Tuesday, April 20, 2010

Baby Bugs for Earth Week

Remember the praying mantis pagoda we got?  I was just starting to think we'd gotten a dud when Paul mentioned on Sunday that they'd hatched.  Just in time to celebrate Earth Week.
Baby praying mantises are known as nymphs.  When young they eat aphids, flies, small caterpillars, and other soft-bodied insects.  As they grow, the insects they eat are larger.
They are carnivorous and do not eat vegetarian.
I am seriously hoping they have a taste for stinkbugs.

They kind of look like mosquitos when young.  This helps them blend in from prey.

Dirty working hubby hands.

Praying mantises don't fly well and they walk slowly.
Kind of like Reid crawls.  Slow, precise, deliberate.
Females lay their egg cases in the fall.  They can withstand even severe winter climates.
Here is what the case looked like post-hatching:


Praying mantises are harmless to humans.
If they have plenty to eat, they will stick close to where born.
We had to set them free, so they wouldn't eat each other, but hopefully we'll get to watch them grow close to home this summer.
Stay tuned for more Earth Celebrations this week.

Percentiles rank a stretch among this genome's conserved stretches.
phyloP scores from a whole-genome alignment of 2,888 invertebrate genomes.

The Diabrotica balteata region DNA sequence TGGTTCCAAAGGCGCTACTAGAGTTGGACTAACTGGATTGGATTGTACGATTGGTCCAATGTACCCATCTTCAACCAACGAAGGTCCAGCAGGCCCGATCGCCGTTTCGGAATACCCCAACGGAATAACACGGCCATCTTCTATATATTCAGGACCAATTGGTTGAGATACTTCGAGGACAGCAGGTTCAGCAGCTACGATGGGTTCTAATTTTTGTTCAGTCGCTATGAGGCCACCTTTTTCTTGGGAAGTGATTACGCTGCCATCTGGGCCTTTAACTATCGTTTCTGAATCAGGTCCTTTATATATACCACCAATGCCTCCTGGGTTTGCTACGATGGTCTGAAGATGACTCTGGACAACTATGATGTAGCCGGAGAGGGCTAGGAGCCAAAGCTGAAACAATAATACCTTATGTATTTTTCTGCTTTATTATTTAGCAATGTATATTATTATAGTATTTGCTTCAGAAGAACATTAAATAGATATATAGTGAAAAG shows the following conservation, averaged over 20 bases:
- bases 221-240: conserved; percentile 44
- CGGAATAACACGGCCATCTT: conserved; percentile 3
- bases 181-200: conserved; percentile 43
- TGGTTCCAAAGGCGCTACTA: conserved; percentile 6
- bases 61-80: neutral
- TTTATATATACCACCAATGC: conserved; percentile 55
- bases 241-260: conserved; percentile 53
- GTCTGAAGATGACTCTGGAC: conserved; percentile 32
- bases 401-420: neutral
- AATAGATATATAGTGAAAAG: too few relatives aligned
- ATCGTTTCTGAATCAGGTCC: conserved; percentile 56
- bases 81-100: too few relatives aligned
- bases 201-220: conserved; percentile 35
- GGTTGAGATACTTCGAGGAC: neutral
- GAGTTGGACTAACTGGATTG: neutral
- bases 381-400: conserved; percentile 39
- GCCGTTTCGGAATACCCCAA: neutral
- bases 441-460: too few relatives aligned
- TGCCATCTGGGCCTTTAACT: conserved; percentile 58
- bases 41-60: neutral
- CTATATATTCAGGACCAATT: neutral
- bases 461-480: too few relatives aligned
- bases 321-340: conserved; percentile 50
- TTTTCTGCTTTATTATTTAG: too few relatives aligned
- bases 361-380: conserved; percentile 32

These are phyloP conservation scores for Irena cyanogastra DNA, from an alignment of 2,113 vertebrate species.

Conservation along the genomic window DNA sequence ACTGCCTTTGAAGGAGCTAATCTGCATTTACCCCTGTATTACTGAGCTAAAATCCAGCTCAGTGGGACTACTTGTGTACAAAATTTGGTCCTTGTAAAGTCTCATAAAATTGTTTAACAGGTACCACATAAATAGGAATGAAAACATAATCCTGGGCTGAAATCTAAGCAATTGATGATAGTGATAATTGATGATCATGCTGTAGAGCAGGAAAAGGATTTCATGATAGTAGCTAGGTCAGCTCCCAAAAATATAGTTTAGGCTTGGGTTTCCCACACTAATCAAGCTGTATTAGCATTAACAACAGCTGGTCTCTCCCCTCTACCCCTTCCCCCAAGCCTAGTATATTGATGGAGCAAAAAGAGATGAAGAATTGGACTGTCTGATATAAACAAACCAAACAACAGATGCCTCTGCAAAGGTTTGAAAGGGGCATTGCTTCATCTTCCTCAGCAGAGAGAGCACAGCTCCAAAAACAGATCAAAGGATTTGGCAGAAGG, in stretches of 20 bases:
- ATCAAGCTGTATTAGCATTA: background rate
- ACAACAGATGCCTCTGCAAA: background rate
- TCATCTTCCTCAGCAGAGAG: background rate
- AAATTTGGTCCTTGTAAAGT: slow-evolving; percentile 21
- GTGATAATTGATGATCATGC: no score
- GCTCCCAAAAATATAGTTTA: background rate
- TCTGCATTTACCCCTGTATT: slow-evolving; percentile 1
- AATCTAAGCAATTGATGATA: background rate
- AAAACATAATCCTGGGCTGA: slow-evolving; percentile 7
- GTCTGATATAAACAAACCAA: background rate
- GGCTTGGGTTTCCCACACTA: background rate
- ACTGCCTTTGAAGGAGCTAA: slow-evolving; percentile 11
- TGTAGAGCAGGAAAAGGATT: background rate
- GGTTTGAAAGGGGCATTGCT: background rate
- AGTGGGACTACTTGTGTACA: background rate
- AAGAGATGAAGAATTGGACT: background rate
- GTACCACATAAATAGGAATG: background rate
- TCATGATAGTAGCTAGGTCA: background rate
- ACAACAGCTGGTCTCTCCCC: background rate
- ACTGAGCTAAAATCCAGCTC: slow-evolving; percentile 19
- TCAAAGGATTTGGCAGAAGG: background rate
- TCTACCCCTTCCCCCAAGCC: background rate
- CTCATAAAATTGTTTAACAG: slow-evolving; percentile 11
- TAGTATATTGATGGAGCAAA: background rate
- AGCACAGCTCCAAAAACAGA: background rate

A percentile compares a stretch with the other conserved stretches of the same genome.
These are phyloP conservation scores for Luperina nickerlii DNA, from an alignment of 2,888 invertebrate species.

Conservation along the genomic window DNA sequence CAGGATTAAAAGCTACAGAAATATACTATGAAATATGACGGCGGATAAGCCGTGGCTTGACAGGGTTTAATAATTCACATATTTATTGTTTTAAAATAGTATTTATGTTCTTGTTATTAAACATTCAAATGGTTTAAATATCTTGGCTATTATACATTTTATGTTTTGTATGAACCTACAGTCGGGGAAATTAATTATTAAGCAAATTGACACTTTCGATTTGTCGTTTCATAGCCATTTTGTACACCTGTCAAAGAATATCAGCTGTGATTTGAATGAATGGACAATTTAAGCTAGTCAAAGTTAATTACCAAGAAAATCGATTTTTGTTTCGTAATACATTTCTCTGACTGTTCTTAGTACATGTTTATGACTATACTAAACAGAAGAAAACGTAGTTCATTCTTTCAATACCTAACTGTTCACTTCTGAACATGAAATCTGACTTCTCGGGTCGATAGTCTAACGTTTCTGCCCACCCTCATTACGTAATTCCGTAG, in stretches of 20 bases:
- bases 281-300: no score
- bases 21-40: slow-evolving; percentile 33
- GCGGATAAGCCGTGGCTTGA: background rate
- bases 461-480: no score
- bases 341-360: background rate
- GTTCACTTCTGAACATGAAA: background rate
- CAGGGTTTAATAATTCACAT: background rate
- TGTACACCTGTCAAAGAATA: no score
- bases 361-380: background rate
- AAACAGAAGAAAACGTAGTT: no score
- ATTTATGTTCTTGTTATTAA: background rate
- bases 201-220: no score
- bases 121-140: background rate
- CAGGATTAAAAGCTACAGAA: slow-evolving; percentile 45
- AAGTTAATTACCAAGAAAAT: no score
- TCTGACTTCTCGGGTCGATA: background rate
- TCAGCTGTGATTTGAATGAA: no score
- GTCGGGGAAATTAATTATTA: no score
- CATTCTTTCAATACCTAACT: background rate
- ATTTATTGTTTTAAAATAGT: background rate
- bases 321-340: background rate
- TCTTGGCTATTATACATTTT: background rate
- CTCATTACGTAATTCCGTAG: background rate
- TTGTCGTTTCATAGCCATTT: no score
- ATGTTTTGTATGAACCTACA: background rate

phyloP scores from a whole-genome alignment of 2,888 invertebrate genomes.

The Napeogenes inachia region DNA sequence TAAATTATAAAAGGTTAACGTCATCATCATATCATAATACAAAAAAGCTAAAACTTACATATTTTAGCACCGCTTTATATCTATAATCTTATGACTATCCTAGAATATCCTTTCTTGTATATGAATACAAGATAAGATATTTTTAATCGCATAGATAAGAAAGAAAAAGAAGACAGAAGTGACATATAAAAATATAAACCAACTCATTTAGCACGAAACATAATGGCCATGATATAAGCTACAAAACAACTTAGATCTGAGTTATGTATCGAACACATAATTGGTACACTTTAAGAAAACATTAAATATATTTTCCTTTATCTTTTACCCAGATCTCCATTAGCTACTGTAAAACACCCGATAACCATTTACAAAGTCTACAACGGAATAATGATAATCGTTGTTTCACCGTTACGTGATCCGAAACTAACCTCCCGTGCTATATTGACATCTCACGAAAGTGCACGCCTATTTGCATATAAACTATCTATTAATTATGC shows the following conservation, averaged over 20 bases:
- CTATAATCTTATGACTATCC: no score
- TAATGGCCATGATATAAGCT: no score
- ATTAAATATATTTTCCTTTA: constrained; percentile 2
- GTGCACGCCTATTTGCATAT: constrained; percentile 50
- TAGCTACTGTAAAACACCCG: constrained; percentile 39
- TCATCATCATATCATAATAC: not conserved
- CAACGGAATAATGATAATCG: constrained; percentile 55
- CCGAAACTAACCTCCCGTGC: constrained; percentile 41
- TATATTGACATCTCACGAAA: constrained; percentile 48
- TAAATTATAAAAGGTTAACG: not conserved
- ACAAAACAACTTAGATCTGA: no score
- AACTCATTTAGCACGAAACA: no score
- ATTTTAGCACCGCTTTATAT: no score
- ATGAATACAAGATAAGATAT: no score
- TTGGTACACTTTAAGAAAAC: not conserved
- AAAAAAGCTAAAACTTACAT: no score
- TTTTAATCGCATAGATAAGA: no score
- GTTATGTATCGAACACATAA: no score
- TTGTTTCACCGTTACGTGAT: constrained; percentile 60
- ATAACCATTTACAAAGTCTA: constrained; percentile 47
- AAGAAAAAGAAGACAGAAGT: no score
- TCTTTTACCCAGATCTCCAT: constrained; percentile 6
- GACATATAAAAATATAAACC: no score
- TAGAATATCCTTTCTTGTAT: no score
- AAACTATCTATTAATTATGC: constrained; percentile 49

We've got lots of nature walks and a couple of crafts planned!

7 comments:

Sonya Heilmann said...

I could've used some of those when we lived in New Mexico. We had nasty aphids covering our rose bushes. Too bad we didn't have any aphid-eaters like those nymphs or some ladybugs!

Mama Goose said...

So are you using them for pest control, or for an interesting learning experience?

varunner said...

Just for fun learning :-)

Jeremi said...

Very cool!! We just ordered the butterfly set from insect lore -- neat stuff!

Megan said...

How cool!

warren said...

I looked back at your original post and I didn't see where you got the pods. Can you recommend a source?

varunner said...

Hey, Warren. We got the pagoda from Kids Woot, the sent off for the egg case from Insect Lore. http://www.insectlore.com/